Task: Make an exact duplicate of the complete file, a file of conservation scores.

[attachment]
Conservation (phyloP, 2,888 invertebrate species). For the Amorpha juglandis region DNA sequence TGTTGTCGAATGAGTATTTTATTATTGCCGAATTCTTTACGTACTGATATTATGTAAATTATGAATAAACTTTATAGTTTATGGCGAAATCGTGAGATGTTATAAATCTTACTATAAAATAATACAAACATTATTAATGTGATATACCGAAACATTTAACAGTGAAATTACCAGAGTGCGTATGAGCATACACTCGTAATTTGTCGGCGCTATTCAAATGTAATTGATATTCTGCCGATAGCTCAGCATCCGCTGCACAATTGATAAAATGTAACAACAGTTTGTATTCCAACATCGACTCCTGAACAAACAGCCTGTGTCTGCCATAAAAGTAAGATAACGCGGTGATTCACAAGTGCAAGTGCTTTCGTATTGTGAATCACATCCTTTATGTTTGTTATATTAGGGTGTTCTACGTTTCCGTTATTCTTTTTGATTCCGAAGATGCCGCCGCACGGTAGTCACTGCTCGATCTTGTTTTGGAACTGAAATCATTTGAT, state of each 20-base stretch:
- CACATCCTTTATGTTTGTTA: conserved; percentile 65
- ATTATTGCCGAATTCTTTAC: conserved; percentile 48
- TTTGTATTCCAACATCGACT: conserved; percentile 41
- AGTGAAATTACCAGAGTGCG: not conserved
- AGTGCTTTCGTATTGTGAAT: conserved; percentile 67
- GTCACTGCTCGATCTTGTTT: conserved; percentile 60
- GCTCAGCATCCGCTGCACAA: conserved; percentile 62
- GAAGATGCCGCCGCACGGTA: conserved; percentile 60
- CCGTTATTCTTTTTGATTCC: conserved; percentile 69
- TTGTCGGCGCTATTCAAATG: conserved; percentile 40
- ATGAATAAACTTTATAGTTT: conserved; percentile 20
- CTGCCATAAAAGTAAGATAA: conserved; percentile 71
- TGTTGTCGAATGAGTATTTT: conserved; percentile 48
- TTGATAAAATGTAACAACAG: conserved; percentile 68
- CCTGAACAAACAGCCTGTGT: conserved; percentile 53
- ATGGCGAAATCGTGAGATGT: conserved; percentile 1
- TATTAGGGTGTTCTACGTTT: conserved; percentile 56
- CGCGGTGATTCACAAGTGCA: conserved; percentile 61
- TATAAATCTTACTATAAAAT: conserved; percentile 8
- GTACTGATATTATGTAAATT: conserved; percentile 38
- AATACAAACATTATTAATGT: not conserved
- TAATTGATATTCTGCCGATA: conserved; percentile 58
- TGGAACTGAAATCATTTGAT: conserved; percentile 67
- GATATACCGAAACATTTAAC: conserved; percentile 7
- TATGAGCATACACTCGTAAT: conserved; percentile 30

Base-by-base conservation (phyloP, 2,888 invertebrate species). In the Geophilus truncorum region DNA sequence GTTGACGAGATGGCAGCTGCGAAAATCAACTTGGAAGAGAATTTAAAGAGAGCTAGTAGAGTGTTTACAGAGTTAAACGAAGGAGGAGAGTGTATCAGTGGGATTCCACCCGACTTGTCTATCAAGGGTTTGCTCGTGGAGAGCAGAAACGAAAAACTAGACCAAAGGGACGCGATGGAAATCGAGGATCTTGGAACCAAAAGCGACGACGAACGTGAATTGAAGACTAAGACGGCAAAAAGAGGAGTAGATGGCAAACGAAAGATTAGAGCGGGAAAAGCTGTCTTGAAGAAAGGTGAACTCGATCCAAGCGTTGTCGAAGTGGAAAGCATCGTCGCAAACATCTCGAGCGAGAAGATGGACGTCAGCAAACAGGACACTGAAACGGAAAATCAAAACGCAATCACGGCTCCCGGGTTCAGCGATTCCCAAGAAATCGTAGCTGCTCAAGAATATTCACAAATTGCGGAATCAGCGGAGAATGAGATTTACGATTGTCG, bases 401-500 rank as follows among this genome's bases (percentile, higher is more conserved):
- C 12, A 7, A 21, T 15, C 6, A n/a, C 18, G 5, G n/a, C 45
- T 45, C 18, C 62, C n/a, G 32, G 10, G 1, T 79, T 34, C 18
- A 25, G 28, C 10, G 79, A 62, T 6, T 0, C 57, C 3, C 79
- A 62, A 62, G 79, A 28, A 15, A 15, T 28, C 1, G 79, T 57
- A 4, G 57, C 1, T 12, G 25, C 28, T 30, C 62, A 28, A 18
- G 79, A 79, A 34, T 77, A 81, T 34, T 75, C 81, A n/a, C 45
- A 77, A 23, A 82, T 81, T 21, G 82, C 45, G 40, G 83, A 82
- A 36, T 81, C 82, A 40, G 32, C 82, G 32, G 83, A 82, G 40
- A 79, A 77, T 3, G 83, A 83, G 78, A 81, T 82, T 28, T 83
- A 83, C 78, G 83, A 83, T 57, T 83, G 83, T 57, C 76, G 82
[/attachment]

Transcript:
Conservation (phyloP, 2,888 invertebrate species). For the Amorpha juglandis region DNA sequence TGTTGTCGAATGAGTATTTTATTATTGCCGAATTCTTTACGTACTGATATTATGTAAATTATGAATAAACTTTATAGTTTATGGCGAAATCGTGAGATGTTATAAATCTTACTATAAAATAATACAAACATTATTAATGTGATATACCGAAACATTTAACAGTGAAATTACCAGAGTGCGTATGAGCATACACTCGTAATTTGTCGGCGCTATTCAAATGTAATTGATATTCTGCCGATAGCTCAGCATCCGCTGCACAATTGATAAAATGTAACAACAGTTTGTATTCCAACATCGACTCCTGAACAAACAGCCTGTGTCTGCCATAAAAGTAAGATAACGCGGTGATTCACAAGTGCAAGTGCTTTCGTATTGTGAATCACATCCTTTATGTTTGTTATATTAGGGTGTTCTACGTTTCCGTTATTCTTTTTGATTCCGAAGATGCCGCCGCACGGTAGTCACTGCTCGATCTTGTTTTGGAACTGAAATCATTTGAT, state of each 20-base stretch:
- CACATCCTTTATGTTTGTTA: conserved; percentile 65
- ATTATTGCCGAATTCTTTAC: conserved; percentile 48
- TTTGTATTCCAACATCGACT: conserved; percentile 41
- AGTGAAATTACCAGAGTGCG: not conserved
- AGTGCTTTCGTATTGTGAAT: conserved; percentile 67
- GTCACTGCTCGATCTTGTTT: conserved; percentile 60
- GCTCAGCATCCGCTGCACAA: conserved; percentile 62
- GAAGATGCCGCCGCACGGTA: conserved; percentile 60
- CCGTTATTCTTTTTGATTCC: conserved; percentile 69
- TTGTCGGCGCTATTCAAATG: conserved; percentile 40
- ATGAATAAACTTTATAGTTT: conserved; percentile 20
- CTGCCATAAAAGTAAGATAA: conserved; percentile 71
- TGTTGTCGAATGAGTATTTT: conserved; percentile 48
- TTGATAAAATGTAACAACAG: conserved; percentile 68
- CCTGAACAAACAGCCTGTGT: conserved; percentile 53
- ATGGCGAAATCGTGAGATGT: conserved; percentile 1
- TATTAGGGTGTTCTACGTTT: conserved; percentile 56
- CGCGGTGATTCACAAGTGCA: conserved; percentile 61
- TATAAATCTTACTATAAAAT: conserved; percentile 8
- GTACTGATATTATGTAAATT: conserved; percentile 38
- AATACAAACATTATTAATGT: not conserved
- TAATTGATATTCTGCCGATA: conserved; percentile 58
- TGGAACTGAAATCATTTGAT: conserved; percentile 67
- GATATACCGAAACATTTAAC: conserved; percentile 7
- TATGAGCATACACTCGTAAT: conserved; percentile 30

Base-by-base conservation (phyloP, 2,888 invertebrate species). In the Geophilus truncorum region DNA sequence GTTGACGAGATGGCAGCTGCGAAAATCAACTTGGAAGAGAATTTAAAGAGAGCTAGTAGAGTGTTTACAGAGTTAAACGAAGGAGGAGAGTGTATCAGTGGGATTCCACCCGACTTGTCTATCAAGGGTTTGCTCGTGGAGAGCAGAAACGAAAAACTAGACCAAAGGGACGCGATGGAAATCGAGGATCTTGGAACCAAAAGCGACGACGAACGTGAATTGAAGACTAAGACGGCAAAAAGAGGAGTAGATGGCAAACGAAAGATTAGAGCGGGAAAAGCTGTCTTGAAGAAAGGTGAACTCGATCCAAGCGTTGTCGAAGTGGAAAGCATCGTCGCAAACATCTCGAGCGAGAAGATGGACGTCAGCAAACAGGACACTGAAACGGAAAATCAAAACGCAATCACGGCTCCCGGGTTCAGCGATTCCCAAGAAATCGTAGCTGCTCAAGAATATTCACAAATTGCGGAATCAGCGGAGAATGAGATTTACGATTGTCG, bases 401-500 rank as follows among this genome's bases (percentile, higher is more conserved):
- C 12, A 7, A 21, T 15, C 6, A n/a, C 18, G 5, G n/a, C 45
- T 45, C 18, C 62, C n/a, G 32, G 10, G 1, T 79, T 34, C 18
- A 25, G 28, C 10, G 79, A 62, T 6, T 0, C 57, C 3, C 79
- A 62, A 62, G 79, A 28, A 15, A 15, T 28, C 1, G 79, T 57
- A 4, G 57, C 1, T 12, G 25, C 28, T 30, C 62, A 28, A 18
- G 79, A 79, A 34, T 77, A 81, T 34, T 75, C 81, A n/a, C 45
- A 77, A 23, A 82, T 81, T 21, G 82, C 45, G 40, G 83, A 82
- A 36, T 81, C 82, A 40, G 32, C 82, G 32, G 83, A 82, G 40
- A 79, A 77, T 3, G 83, A 83, G 78, A 81, T 82, T 28, T 83
- A 83, C 78, G 83, A 83, T 57, T 83, G 83, T 57, C 76, G 82